What every engineer should know about project management

Project management in an innovative environment is the art of herding very smart cats. It’s the project manager’s (PM’s) job to make sure everyone is working on the correct tasks, that risks are being managed and communicated, and that the stakeholders (i.e. the decision makers) have the information they need to make informed decisions. It’s not the PM’s job to make decisions, but only to make sure the needed decisions are being made by the right people who have all the information they need (or at least, as much of it as possible). For the PM to do her job, she needs certain things from the Individual Contributors (ICs). In this post I’ll discuss what the PM needs from the ICs and why she needs it, but all of the advice can be summed up in one sentence:

Communicate quickly, completely, and candidly.

If you just do that, you can’t go wrong.

Give input to the creation of the plan

The PM is responsible for pulling together input from the team to create the plan:

  • What tasks are needed?
  • What are the dependencies?
  • How long will the tasks take?
  • What assumptions are we making?
  • What are the risks?

The team will be responsible for delivering to this plan, which is much more likely to go well if everyone in the team has given their input. It’s critically important to capture all of the tasks that will be needed; otherwise you may not have all the skills needed to finish the project. Estimating how long a task will take is challenging, especially if it’s something you’ve never done before. Realistic estimates are best, optimistic ones are the worst: better to finish early than late. It’s the PM’s job to communicate to the stakeholders how confident you are in the schedule. If the most uncertain tasks are on the critical path (i.e. the tasks that if they slip by a day, the project slips by a day) her confidence will be lower than if the uncertain tasks have some slack.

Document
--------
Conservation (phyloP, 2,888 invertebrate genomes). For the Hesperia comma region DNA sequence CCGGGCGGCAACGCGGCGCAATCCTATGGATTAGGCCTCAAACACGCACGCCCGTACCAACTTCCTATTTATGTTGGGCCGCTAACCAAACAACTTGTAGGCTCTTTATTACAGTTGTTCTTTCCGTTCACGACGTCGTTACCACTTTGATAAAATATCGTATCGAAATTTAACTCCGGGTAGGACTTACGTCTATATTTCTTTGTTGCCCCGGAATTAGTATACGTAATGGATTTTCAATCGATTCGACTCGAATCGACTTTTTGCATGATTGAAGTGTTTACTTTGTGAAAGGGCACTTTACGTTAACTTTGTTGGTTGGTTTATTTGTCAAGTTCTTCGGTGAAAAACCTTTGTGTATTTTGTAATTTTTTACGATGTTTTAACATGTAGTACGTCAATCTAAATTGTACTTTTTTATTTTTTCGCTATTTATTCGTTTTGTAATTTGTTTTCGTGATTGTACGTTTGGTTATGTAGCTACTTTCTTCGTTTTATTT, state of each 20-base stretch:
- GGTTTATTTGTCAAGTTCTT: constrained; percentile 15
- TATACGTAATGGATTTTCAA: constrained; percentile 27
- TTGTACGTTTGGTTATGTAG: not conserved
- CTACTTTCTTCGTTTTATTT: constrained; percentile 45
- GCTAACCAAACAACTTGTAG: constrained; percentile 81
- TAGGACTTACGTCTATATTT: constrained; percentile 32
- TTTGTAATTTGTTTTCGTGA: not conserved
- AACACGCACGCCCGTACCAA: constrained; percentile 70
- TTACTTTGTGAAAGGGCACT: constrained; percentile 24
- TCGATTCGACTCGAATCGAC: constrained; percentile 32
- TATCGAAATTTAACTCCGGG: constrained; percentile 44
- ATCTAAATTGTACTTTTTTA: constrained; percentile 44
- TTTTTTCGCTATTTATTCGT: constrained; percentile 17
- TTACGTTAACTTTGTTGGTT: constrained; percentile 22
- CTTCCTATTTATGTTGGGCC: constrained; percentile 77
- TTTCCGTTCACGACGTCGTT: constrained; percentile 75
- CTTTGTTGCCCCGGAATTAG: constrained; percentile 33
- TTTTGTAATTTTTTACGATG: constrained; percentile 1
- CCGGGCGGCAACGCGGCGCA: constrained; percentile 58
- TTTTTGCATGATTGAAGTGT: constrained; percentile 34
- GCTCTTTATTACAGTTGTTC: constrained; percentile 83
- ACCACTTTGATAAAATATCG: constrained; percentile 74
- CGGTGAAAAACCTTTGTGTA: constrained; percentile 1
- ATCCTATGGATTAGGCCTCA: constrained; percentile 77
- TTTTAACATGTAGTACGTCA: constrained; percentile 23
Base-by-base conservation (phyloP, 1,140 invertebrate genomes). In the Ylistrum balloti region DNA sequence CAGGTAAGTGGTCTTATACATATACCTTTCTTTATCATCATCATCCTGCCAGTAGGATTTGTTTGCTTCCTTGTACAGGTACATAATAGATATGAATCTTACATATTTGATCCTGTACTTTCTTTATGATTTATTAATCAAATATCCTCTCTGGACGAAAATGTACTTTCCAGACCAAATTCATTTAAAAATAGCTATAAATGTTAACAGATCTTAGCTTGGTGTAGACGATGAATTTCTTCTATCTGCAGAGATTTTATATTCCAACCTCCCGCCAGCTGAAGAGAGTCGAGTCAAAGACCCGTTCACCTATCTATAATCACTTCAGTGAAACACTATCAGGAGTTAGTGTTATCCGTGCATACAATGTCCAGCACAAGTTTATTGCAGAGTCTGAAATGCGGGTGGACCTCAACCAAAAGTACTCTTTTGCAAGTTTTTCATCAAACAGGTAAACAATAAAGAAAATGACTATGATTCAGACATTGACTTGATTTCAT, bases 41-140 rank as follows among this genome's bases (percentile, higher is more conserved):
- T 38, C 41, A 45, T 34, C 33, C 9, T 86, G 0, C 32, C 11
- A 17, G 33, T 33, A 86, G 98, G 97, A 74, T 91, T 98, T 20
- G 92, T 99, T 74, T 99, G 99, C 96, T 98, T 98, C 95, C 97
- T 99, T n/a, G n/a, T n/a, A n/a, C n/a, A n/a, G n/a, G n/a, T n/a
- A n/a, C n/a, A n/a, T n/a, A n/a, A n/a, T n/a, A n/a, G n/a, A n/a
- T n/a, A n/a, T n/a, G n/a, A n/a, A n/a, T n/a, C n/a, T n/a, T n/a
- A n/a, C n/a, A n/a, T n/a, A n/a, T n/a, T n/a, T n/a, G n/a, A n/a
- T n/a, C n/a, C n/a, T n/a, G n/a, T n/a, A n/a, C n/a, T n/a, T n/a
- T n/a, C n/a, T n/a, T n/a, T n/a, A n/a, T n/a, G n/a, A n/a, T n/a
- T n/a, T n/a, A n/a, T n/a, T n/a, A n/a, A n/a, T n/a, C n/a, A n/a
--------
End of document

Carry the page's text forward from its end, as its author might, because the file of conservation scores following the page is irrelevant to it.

If the plan doesn’t meet the stakeholders’ needs (e.g. a needed design mockup won’t be ready for a board meeting already scheduled) the team should gather to discuss how to adapt the plan, possibly by adding resources or shifting some scope to later in the program.

Follow your company’s procedures

Every company does project management differently (e.g. Agile, Waterfall, Adaptive), so I’m not going to explain those paradigms here. Follow whatever processes your company uses. The advice on this blog post should apply across all paradigms.

It might not sound important, but the difference between a successful project and a struggling one can be as simple as filling out your timecards and other routine tasks. I once worked with an engineer that felt that filling out his time cards was beneath him. The company procedure was to have your time card completed for the previous week by Monday at noon, and ideally it should be competed at the end of every day. He, on the other hand, would complete his timecard only after much prodding, usually once or twice a month. This made accurate status reports impossible, invoices delayed, and basic metrics used to run the business, like “how many billable hours did we work last week?”, inaccurate.